7. Jin-yi Cai, Richard J. Lipton, Robert Sedgewick, and Andrew Chi-Chih Yao. Towards uncheatable benchmarks. In Structure in Complexity Theory Conference, pages 2-11, 1993. Google Scholar
  8. Bram Cohen and Krzysztof Pietrzak. Simple proofs of sequential work. In EUROCRYPT, pages 451-467, 2018. Google Scholar
  9. Jean-Sébastien Coron, Jacques Patarin, and Yannick Seurin. The random oracle model and the ideal cipher model are equivalent. In CRYPTO, pages 1-20, 2008. Google Scholar
  10. Nico Döttling, Sanjam Garg, Giulio Malavolta, and Prashant Nalini Vasudevan. Tight verifiable delay functions. IACR Cryptology ePrint Archive, 2019:659, 2019. Google Scholar
  11. Nico Döttling, Russell W. F. Lai, and Giulio Malavolta. Incremental proofs of sequential work. In EUROCRYPT, pages 292-323, 2019. Google Scholar
  12. Cynthia Dwork and Moni Naor. Pricing via processing or combatting junk mail. In CRYPTO, pages 139-147, 1992. Google Scholar
  13. Naomi Ephraim, Cody Freitag, Ilan Komargodski, and Rafael Pass. Continuous verifiable delay functions. IACR Cryptology ePrint Archive, 2019:619, 2019. Google Scholar
  14. Luca De Feo, Simon Masson, Christophe Petit, and Antonio Sanso. Verifiable delay functions from supersingular isogenies and pairings. In ASIACRYPT, pages 248-277, 2019. Google Scholar
  15. Thomas Holenstein, Robin Künzler, and Stefano Tessaro. The equivalence of the random oracle model and the ideal cipher model, revisited. In STOC, pages 89-98, 2011. Google Scholar
  16. Matt Howard and Bram Cohen. Chia network announces 2nd VDF competition with $100,000 in total prize money, 2019. Google Scholar
  17. Russell Impagliazzo and Steven Rudich. Limits on the provable consequences of one-way permutations. In STOC, pages 44-61, 1989. Google Scholar
  18. Eleftherios Kokoris-Kogias, Philipp Jovanovic, Nicolas Gailly, Ismail Khoffi, Linus Gasser, and Bryan Ford. Enhancing bitcoin security and performance with strong consistency via collective signing. In USENIX Security Symposium, pages 279-296, 2016. Google Scholar
  19. Esteban Landerreche, Marc Stevens, and Christian Schaffner. Non-interactive cryptographic timestamping based on verifiable delay functions. IACR Cryptology ePrint Archive, 2019:197, 2019. Google Scholar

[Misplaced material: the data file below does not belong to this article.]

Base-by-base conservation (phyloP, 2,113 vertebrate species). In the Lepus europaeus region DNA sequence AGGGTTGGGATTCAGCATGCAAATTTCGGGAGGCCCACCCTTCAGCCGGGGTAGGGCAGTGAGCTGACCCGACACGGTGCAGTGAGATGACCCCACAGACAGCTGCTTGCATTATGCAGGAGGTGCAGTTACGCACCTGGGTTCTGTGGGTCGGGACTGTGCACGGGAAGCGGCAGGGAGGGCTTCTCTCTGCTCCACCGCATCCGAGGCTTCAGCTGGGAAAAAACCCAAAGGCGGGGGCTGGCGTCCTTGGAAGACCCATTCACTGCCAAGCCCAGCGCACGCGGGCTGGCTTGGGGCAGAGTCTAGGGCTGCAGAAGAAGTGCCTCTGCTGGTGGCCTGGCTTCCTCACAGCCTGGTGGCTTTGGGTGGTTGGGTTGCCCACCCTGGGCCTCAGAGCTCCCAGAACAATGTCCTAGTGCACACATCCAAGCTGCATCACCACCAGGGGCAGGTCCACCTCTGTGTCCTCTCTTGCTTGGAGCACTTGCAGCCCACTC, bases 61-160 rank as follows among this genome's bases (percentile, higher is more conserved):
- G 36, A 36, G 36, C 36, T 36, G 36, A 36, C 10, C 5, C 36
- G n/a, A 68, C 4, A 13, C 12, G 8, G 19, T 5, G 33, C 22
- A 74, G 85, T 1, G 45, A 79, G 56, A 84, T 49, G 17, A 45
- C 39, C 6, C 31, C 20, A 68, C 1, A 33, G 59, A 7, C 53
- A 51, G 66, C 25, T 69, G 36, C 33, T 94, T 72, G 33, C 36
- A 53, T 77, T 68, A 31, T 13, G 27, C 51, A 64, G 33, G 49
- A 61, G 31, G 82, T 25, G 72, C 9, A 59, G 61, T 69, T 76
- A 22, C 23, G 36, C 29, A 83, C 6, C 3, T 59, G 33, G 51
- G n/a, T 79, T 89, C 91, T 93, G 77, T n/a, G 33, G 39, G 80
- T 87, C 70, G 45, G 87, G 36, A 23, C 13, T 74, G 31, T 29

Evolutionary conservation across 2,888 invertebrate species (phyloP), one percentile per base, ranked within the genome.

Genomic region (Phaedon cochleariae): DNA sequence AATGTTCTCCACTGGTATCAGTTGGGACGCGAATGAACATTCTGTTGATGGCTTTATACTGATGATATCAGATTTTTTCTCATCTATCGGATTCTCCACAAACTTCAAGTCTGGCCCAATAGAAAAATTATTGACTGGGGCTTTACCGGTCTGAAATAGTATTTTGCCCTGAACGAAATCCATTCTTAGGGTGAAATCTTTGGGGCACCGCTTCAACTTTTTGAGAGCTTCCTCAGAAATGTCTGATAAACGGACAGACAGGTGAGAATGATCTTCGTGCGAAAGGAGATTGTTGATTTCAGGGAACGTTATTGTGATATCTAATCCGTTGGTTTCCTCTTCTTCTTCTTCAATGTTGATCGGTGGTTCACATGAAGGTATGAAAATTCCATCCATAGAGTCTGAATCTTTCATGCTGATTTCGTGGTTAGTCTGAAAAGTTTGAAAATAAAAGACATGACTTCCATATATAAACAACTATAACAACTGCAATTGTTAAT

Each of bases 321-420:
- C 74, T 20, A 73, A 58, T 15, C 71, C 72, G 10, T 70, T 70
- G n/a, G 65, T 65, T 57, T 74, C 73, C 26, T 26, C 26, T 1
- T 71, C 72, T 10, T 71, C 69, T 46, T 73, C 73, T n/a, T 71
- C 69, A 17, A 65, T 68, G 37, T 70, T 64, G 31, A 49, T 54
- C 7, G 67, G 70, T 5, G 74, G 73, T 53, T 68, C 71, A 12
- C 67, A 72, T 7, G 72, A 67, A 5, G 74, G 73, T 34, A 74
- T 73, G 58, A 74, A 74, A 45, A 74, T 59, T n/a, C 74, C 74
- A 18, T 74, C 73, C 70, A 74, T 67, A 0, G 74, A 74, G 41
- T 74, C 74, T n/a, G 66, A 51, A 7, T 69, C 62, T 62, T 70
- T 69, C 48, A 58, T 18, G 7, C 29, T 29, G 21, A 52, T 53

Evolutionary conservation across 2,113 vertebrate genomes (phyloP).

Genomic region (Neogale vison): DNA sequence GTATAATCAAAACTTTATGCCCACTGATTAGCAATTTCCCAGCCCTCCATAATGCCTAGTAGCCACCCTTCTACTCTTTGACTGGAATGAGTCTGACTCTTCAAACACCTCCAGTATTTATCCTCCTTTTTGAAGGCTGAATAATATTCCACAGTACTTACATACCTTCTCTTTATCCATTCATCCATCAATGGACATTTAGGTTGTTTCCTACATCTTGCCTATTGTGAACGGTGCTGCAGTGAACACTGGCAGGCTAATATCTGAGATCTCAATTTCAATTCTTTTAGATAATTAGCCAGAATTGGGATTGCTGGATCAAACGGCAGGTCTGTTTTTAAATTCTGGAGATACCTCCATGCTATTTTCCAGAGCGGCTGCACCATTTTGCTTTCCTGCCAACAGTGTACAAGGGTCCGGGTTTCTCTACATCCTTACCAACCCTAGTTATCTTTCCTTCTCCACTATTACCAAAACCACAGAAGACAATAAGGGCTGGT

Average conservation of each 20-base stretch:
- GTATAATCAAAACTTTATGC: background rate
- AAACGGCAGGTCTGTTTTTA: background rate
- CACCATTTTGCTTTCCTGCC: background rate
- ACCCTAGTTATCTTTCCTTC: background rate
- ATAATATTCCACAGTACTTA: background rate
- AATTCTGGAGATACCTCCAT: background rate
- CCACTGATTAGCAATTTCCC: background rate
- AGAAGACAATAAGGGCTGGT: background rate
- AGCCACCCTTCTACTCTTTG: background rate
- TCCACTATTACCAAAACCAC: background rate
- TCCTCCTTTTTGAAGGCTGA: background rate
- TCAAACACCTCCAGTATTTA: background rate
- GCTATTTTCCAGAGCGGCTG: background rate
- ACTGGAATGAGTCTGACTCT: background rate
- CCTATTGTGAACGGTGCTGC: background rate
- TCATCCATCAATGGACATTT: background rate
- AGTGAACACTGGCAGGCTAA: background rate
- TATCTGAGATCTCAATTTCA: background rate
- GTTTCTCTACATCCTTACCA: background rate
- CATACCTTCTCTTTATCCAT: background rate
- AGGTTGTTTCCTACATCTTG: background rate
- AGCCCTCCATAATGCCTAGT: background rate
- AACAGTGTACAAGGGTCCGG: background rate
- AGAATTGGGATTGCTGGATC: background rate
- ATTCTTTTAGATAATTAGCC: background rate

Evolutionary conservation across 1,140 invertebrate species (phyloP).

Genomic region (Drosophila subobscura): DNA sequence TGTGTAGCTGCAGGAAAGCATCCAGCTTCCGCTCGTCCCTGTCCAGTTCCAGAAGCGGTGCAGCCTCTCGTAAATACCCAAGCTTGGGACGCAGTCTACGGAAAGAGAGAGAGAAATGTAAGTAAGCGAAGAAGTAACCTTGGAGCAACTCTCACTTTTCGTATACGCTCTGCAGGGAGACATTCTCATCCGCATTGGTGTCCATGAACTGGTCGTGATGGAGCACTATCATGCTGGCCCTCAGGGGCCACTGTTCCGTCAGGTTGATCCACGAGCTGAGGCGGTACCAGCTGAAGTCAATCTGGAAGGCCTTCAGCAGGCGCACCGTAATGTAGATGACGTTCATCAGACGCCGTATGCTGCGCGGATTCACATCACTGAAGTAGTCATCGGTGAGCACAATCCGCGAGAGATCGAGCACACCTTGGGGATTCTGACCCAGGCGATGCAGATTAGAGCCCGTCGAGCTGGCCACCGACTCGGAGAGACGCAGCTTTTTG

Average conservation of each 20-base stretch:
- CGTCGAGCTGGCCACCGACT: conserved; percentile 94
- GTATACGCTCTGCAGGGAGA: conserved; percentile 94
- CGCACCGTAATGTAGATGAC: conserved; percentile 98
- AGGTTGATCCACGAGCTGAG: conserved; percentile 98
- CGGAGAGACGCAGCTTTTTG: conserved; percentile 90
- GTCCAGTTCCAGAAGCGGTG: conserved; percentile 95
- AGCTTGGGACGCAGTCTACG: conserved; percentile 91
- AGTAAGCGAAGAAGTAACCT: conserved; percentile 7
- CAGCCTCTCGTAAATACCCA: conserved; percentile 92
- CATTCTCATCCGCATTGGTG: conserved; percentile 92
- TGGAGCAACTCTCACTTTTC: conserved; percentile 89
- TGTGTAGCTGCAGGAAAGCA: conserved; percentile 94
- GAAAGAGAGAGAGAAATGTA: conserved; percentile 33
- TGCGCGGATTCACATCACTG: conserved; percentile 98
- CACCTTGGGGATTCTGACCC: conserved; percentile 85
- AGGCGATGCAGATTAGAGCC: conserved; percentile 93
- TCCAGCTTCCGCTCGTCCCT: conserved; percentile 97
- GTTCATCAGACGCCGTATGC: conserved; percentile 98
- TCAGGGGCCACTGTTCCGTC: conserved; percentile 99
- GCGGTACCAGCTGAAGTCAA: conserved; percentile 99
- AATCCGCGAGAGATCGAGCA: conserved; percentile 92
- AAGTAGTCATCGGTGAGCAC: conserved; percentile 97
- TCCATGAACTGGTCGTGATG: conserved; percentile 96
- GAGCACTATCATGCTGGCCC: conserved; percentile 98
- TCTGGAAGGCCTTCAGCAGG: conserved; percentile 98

20. Arjen K. Lenstra and Benjamin Wesolowski. A random zoo: sloth, unicorn, and trx. IACR Cryptology ePrint Archive, 2015:366, 2015. Google Scholar
  21. Mohammad Mahmoody, Tal Moran, and Salil P. Vadhan. Time-lock puzzles in the random oracle model. In CRYPTO, pages 39-50, 2011. Google Scholar
  22. Mohammad Mahmoody, Tal Moran, and Salil P. Vadhan. Publicly verifiable proofs of sequential work. In ITCS, pages 373-388, 2013. Google Scholar
  23. Takahiro Matsuda and Kanta Matsuura. On black-box separations among injective one-way functions. In TCC, pages 597-614, 2011. Google Scholar
  24. Krzysztof Pietrzak. Simple verifiable delay functions. In ITCS, pages 60:1-60:15, 2019. Google Scholar
  25. R. L. Rivest, A. Shamir, and D. A. Wagner. Time-lock puzzles and timed-release crypto, 1996. Google Scholar
  26. Ronald L. Rivest, Adi Shamir, and Leonard M. Adleman. A method for obtaining digital signatures and public-key cryptosystems. Commun. ACM, 21(2):120-126, 1978. Google Scholar
  27. Steven Rudich. Limits on the Provable Consequences of One-way Functions. PhD thesis, EECS Department, University of California, Berkeley, 1988. URL:
  28. Barak Shani. A note on isogeny-based hybrid verifiable delay functions. IACR Cryptology ePrint Archive, 2019:205, 2019. Google Scholar
  29. Benjamin Wesolowski. Efficient verifiable delay functions. In Annual International Conference on the Theory and Applications of Cryptographic Techniques, pages 379-407. Springer, 2019. Google Scholar
Questions / Remarks / Feedback

Feedback for Dagstuhl Publishing

Thanks for your feedback!

Feedback submitted

Could not send message

Please try again later or send an E-mail